Maryland Gov. Hogan to allow $850 million school funding bill to become law without his signature

Gov. Larry Hogan will allow a bill to become law without his signature that will send hundreds of millions of dollars in extra funding to Maryland public school classrooms, despite having “significant reservations” about the measure. The bill, dubbed the “Blueprint for Maryland’s Future,” will direct $850 million in extra state spending to public schools over the next two years. The money will start flowing to the schools in July 2020. (Balt. Sun)

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Caret’s future as USM chancellor seen as shaky

The University System of Maryland Board of Regents appears poised to end its relationship with Chancellor Robert L. Caret after his employment agreement expires next year, sources have told The Daily Record. Multiple sources told The Daily Record that board chair Linda Gooden and Robert R. Neall, a regent who also serves as the state Secretary of Health, have given assurances to several top state lawmakers that the Board of Regents would not extend Caret’s employment agreement after it ends in June 2020. (Daily Record)

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Harford Community College to give full-time employees $750 to help with rising health care costs

Full-time employees at Harford Community College will be getting a one-time “health care assistance payment” to help with the rising costs of health care. Employees will also be moving from co-pays to co-insurance, where they will pay 10 percent of the total costs of services instead of a flat co-pay. “We as a user are having higher experiences and as a result, our healthcare costs are going up,” Brenda Morrison, vice president for external relations and communications, told members of the board of trustees at their meeting Tuesday. (Aegis)

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Baltimore County narrows search for superintendent amid challenges: late start, fractious school board

The Baltimore County school board will interview six finalists for superintendent this month in a selection process challenged, experts say, by a short timetable and a board that appears divided over its allegiance to interim Superintendent Verletta White, who is seeking the job. There are just six weeks before the board is legally required to have a new superintendent in place. Within the board, heated discussions are common, and it remains unclear whether White has enough votes to get the permanent job — or whether the state superintendent of schools would approve her if she did. (Balt. Sun)

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Baltimore County elementary school financial literacy class set to be featured on 'Today' show Thursday

Flo Falatko’s fifth-graders at Cromwell Valley Elementary School have already learned how to trade in stocks and balance portfolios. Now this week, after the “Today” show airs on NBC Thursday morning, some of her students are set to make it on national television before reaching middle school. “They felt like they were rock stars, and they are rock stars,” said Falatko, a math teacher at the magnet school in Towson. “They just made me so proud with their sharing and their honesty.” (Balt. Sun)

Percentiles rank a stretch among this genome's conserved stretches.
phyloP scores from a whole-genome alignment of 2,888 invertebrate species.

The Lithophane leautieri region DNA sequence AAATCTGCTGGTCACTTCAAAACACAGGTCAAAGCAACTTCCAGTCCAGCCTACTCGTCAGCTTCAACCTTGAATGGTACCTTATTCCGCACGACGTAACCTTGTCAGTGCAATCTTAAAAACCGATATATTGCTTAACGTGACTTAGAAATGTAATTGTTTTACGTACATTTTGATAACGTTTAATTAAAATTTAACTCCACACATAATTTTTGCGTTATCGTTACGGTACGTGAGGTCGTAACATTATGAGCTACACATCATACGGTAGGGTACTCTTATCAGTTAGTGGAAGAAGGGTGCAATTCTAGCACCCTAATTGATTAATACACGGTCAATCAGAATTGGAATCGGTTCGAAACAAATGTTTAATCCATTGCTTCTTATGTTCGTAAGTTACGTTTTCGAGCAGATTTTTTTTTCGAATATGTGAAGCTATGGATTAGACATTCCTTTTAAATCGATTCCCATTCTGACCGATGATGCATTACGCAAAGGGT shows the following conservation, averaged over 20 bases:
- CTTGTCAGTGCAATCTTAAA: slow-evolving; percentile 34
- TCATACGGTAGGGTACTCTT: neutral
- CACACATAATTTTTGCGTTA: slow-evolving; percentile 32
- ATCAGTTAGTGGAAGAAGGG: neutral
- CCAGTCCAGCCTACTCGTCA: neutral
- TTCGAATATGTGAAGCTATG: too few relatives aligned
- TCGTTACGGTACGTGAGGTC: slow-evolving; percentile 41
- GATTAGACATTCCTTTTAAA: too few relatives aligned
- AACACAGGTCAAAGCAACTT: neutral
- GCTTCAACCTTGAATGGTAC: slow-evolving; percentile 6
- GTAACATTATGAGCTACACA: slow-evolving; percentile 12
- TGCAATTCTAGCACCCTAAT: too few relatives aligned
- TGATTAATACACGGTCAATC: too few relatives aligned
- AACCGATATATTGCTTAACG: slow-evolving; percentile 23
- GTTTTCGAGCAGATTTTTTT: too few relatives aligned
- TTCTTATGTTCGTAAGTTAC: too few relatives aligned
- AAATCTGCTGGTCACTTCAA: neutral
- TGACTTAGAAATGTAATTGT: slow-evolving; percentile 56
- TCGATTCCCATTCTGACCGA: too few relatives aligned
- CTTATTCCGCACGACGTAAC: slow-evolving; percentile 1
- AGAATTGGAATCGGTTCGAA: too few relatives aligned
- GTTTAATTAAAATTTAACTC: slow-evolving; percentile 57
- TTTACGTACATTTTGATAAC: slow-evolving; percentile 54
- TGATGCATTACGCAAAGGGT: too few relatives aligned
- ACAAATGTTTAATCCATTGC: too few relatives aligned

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Baltimore Teachers Union election spurs allegations of voter suppression, campaign violations

Thousands of teachers will have the chance Wednesday to vote in the most contentious Baltimore Teachers Union election in years, a race that has divided educators and been peppered with allegations of voter suppression and campaign violations. Union President Marietta English, who first assumed the position in 1998, is running on her record of negotiating the past four contracts. She’s part of the Progressive Caucus, a powerful group within the union. (Balt. Sun)

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Football locker room was unsupervised during alleged broomstick attack by players, school officials acknowledge

Montgomery County school officials acknowledged Tuesday that a football locker room at Damascus High School went unsupervised during a 25-minute period when alleged sexual assaults with a broomstick took place Oct. 31 among teammates. School officials also announced they removed the school’s athletic director and junior varsity football coach from their positions. The shake-up of the storied football program at the Maryland school of about 1,300 students comes days after parents confronted elected school board members about what actions the school system was taking in response to the incident that resulted in criminal sexual assault cases. (Wash. Post)

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Recession-affected Prince George’s Co. schools staff could get raises

Staff at Prince George’s County public schools in Maryland whose raises were frozen from 2009 to 2012 during the recession could get a pay bump. Interim school chief Dr. Monica Goldson announced in a statement Tuesday that teachers, principals and support staff who remained with the school system consistently for the last 10 years despite not getting a raise will receive a salary increase over the next three years. (WTOP)

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